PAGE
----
So glad I followed up on this one. Used my usual concentration in the same teapot and pretty much the same parameters as last time.

9g with 110ml water in zhu ni rong tian. Single rinse had 10 second contact including the just-shy-of 10 second pour using 88 degree C water. Infusions progressed (tack 10 seconds onto these for total contact time): 20sec-87C, 25sec-86C, 30sec-85C, 35sec-84C, 45sec-84C, 45sec-87C, 50sec-87C, 55sec-86C, 60sec-85C, 120sec-88C, 160sec-87C.

Still not great body for what I like, but much better than last time and more in balance with the levels of flavor and astringency (which gently coats the middle of the tongue rather than attacking just one region). Aroma more full and sort of like cinnamon French toast made with sourdough, with the spice, grain, egg, and slightly charry edge in nice balance. Most importantly, this time ‘round the warm aromatics are very nicely coupled with the crisp herbaceous, somewhat nutty and burnt wood flavor. Peanut shell, river rock, rice, and dry grass in aftertaste. Reminds me of chewing on a long piece of hay or stalk from flowering grass. Aroma is nice and heady with qualities evoking chocolate and a bit of coffee but not smelling like either… an ambiguous warming roasty-sweetness they all share. I get the same quality from pie in an oven that’s just on the verge of being overdone. Another not-there aroma and flavor is a peach similarity like exhaling after smelling a peach cobbler. Not fruity, but related to the heady ripe sweet-spiciness from cooked peaches buried in baked crust. Appears in aroma, aftertaste, and nose but not in your face at all like in other oolongs. Astringency isn’t nearly as medicinal as the crushed aspirin astringency I get in heavily roasted DHP, but has similar range and effect with just mellower intensity. Fourth infusion is a little sweet and delicious, with hints of cocoa powder and some florals peeking out. From the sixth infusion on a distinct toasted-rice sweet crisp taste is incorporated into the flavor. Liquor much richer yellow-orange than last round, taking on a bit more red through the fourth-sixth brews and on the eleventh it has an unbelievable (as in it’s really pretty but it looks almost fake) clear amber color with the luster of a jewel made of it.

Much happier with this round. Very satisfying with warming aroma and refreshing flavor working really well on a warm day. Really comforting by the 6th infusion. Makes me want cobbler with caramel though this goes really really well alongside extra sour sourdough bread.

Lesson learned about this tea – either go with the vendor’s recommended 3-5g per 175-230ml for 2 minutes at 90 degrees C or go all out for gongfu preparation. The middle gound is more difficult to pull off successfully.

185 °F / 85 °C 0 min, 30 sec

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Tea Geek.

My focus is on Chinese Wulongs and Pu’er but I’m all over the place. I tend to follow a seasonal progression of teas, following the freshness curve of greens through summer and rounding the cooler months out with toastier teas and Masala Chai.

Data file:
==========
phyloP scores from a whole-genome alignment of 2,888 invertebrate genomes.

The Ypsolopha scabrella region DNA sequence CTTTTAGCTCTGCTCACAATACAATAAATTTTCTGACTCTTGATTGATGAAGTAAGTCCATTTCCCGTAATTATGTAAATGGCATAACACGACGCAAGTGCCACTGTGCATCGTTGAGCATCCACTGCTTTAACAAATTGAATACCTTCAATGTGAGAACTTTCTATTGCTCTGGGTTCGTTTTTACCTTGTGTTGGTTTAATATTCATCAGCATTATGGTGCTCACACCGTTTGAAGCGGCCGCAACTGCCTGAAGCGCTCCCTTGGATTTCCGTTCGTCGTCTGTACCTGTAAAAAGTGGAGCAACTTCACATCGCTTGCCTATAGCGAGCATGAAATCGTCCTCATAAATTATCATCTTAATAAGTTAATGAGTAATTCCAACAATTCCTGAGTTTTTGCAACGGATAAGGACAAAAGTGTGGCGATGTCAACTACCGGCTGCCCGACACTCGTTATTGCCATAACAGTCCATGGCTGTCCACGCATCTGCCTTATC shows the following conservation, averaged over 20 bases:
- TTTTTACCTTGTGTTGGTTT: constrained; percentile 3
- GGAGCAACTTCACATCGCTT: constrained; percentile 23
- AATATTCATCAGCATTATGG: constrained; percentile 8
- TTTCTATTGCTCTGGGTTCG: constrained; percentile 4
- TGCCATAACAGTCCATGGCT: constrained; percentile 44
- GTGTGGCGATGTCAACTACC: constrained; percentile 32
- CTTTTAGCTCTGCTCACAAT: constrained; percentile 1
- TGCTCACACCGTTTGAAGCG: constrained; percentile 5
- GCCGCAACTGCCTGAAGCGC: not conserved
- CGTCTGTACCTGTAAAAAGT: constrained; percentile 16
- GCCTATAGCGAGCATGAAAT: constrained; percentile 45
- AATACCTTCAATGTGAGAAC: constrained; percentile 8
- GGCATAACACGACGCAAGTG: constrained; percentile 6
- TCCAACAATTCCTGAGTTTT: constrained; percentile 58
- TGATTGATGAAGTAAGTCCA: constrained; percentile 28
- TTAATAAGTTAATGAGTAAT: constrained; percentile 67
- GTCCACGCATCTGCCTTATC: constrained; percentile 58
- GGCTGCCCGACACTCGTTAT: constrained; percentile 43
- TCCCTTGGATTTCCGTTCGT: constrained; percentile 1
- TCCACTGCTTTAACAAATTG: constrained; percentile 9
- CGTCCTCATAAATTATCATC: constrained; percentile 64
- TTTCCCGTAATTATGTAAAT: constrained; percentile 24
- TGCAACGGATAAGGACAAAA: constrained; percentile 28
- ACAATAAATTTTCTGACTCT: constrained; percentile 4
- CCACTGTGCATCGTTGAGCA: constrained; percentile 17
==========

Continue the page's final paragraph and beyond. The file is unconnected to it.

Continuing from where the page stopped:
With the exception of Masala Chai milk tea I’m a purist at heart. While I was originally snagged by Earl Grey with bergamot and make blends for gifts, I very rarely go for scented teas or herbals and can’t remember the last time I bought a tea that was blended. Pure tea is just more interesting to me than the product of mixing flavors. I do understand and appreciate their existence, though.

I upload some blends I make or special prep teas I nab under the company name “Green Raven Tea and Coffee” and the vast majority of these posts will be blends crafted to create flavors/characteristics not inherent in any one particular tea.
I’ve worked as a tea buyer for a smallish cafe and try to keep apprized of shifts in offerings even when not selecting for a business so I wind up sampling a ton of wholesale samples from a couple companies in particular but try to branch out to as many companies as I can find. Until Steepster integrates some form of comparative tasting feature, none of my cupping notes will make it onto my reviews unless wrapped up into something I feel compelled to drink multiple times on its own.

Since all the cool kids are doing it, here’s my big fat ratings scheme:

0-12…..Ugh, don’t wish on anyone
13-25….Bad, won’t touch again
26-37….Huh, not worth the effort
38-50….Meh, unremarkable
51-62….Okay, good tea
63-75….Tasty, really good tea
76-87….Yum, wonderful
88-100…Wow, really spectacular

There shouldn’t be many postings at all from me ranked 26-50 since unremarkable teas are unlikely to make me remark on ’em but to “earn” a score 37 or below I have to be disappointed to the point where others may ask for a refund or turn down offers even when free or offered as a gift (beyond stale).

I’ve got a ton of respect for anything rated 63 or higher.

For a tea to get 71 or more, it has to be pretty special and kinda blow my socks off.

The 90s are reserved for wonders that make me reevaluate my views of the world of tea as a whole.


Santa Rosa, California, United States

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